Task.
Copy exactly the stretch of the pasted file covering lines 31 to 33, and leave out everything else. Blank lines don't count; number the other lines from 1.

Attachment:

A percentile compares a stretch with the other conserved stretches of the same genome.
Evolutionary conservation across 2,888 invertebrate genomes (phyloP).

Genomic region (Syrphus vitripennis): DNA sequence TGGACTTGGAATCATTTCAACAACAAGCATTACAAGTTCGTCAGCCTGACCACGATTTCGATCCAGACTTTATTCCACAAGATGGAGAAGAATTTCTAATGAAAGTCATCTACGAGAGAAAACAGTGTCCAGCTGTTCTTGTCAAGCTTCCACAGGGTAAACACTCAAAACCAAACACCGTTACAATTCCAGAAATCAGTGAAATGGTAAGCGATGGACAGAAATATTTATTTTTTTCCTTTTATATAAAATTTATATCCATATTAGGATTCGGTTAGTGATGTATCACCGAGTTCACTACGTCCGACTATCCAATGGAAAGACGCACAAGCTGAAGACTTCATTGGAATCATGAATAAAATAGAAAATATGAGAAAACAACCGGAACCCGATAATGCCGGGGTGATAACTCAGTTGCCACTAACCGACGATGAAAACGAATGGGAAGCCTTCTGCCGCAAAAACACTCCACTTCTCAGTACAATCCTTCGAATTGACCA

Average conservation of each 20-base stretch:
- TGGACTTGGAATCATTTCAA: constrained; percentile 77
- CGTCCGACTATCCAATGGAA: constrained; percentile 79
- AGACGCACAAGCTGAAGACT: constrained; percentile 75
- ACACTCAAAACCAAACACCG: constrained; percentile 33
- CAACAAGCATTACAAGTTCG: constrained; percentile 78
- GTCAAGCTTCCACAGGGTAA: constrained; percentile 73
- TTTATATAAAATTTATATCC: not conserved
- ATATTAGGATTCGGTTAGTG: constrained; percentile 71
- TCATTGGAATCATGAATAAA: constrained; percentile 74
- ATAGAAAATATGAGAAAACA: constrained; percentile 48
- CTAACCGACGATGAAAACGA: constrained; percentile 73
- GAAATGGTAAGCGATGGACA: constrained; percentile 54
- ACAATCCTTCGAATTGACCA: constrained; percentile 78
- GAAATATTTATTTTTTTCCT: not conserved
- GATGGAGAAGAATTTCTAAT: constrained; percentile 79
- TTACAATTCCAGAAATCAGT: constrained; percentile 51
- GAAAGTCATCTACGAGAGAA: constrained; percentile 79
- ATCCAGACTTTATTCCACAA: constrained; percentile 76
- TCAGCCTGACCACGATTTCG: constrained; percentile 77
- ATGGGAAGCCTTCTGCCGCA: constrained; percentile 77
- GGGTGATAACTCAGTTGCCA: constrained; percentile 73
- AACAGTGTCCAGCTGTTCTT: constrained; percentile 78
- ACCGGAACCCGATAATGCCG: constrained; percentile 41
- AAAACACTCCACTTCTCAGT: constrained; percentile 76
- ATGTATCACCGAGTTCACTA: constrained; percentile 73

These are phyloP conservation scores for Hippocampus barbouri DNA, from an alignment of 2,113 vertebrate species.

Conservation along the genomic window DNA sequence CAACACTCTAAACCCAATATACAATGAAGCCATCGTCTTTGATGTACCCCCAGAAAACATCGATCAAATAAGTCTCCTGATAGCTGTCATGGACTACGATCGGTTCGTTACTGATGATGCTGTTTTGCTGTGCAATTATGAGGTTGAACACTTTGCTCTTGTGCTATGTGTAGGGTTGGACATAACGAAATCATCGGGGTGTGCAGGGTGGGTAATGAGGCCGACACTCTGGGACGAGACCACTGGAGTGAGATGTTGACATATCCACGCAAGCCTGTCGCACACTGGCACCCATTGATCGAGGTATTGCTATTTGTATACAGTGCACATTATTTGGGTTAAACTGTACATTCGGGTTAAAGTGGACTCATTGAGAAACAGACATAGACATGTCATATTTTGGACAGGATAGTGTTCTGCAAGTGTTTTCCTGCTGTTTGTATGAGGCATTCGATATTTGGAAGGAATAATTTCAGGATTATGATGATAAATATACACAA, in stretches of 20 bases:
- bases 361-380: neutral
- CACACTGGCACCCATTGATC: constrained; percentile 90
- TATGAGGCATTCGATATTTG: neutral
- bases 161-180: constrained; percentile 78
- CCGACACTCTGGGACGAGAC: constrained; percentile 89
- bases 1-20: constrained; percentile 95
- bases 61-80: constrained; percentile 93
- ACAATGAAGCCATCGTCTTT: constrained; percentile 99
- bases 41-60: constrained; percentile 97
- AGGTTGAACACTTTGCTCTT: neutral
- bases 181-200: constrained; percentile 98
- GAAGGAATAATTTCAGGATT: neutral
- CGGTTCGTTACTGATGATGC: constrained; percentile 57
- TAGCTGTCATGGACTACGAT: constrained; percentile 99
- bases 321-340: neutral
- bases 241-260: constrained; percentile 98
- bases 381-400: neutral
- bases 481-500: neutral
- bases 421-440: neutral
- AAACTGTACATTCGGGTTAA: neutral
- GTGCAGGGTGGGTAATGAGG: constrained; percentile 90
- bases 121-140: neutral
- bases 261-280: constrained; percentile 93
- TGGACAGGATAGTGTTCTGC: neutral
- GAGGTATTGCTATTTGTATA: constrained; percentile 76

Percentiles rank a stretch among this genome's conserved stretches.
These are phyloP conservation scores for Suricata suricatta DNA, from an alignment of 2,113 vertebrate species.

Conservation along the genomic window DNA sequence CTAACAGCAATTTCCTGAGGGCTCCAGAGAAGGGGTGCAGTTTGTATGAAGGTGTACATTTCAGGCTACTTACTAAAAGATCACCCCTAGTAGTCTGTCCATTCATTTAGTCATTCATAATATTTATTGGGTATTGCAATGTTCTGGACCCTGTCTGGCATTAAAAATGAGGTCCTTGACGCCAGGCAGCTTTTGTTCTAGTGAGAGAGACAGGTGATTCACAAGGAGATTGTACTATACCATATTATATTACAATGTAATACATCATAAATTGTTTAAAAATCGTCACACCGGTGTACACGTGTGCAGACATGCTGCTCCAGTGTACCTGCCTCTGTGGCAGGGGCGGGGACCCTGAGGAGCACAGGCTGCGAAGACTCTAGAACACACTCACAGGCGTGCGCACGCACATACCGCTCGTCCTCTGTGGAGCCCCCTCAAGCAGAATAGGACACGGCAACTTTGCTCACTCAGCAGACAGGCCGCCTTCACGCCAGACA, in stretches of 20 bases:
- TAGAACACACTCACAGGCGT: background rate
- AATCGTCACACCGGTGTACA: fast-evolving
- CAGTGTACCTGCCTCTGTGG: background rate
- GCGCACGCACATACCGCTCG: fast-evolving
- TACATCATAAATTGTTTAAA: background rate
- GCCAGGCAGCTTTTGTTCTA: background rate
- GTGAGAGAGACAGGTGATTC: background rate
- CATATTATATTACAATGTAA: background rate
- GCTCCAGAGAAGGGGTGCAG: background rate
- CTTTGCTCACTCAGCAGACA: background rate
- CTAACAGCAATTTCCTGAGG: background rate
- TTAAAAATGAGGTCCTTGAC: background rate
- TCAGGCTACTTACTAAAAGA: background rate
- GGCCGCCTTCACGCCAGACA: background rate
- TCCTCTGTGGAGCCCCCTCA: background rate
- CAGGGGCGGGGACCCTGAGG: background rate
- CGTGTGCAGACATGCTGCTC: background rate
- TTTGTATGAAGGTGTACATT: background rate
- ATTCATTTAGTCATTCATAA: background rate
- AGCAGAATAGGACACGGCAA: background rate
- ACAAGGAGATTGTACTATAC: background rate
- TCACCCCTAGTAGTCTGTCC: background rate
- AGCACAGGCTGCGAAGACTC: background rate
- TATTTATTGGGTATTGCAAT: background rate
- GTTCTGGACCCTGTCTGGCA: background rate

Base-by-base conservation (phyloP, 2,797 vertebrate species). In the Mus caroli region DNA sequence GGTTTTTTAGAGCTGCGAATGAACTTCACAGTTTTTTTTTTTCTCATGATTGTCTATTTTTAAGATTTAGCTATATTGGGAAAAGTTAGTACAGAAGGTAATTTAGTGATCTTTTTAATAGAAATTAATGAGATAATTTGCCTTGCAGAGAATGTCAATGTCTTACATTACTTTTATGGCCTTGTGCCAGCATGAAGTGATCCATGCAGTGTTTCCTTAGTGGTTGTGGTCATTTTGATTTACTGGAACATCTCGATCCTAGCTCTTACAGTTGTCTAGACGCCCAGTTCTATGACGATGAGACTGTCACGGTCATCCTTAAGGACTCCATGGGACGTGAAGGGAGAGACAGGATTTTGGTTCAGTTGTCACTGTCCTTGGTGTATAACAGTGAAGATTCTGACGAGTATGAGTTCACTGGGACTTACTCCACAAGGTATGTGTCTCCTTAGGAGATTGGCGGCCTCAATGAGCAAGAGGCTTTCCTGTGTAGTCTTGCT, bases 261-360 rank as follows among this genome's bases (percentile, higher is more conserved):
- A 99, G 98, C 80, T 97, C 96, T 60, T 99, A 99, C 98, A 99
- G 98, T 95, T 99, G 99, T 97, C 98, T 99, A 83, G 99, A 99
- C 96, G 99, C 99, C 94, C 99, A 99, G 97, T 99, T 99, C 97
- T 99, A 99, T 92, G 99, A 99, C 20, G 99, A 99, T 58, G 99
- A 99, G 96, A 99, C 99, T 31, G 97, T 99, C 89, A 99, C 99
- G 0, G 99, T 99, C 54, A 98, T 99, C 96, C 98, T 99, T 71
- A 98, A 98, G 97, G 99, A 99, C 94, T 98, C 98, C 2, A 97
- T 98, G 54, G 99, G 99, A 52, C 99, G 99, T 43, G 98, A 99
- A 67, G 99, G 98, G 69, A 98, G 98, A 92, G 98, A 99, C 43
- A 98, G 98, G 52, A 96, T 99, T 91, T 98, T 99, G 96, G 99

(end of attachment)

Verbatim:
Conservation along the genomic window DNA sequence CAACACTCTAAACCCAATATACAATGAAGCCATCGTCTTTGATGTACCCCCAGAAAACATCGATCAAATAAGTCTCCTGATAGCTGTCATGGACTACGATCGGTTCGTTACTGATGATGCTGTTTTGCTGTGCAATTATGAGGTTGAACACTTTGCTCTTGTGCTATGTGTAGGGTTGGACATAACGAAATCATCGGGGTGTGCAGGGTGGGTAATGAGGCCGACACTCTGGGACGAGACCACTGGAGTGAGATGTTGACATATCCACGCAAGCCTGTCGCACACTGGCACCCATTGATCGAGGTATTGCTATTTGTATACAGTGCACATTATTTGGGTTAAACTGTACATTCGGGTTAAAGTGGACTCATTGAGAAACAGACATAGACATGTCATATTTTGGACAGGATAGTGTTCTGCAAGTGTTTTCCTGCTGTTTGTATGAGGCATTCGATATTTGGAAGGAATAATTTCAGGATTATGATGATAAATATACACAA, in stretches of 20 bases:
- bases 361-380: neutral
- CACACTGGCACCCATTGATC: constrained; percentile 90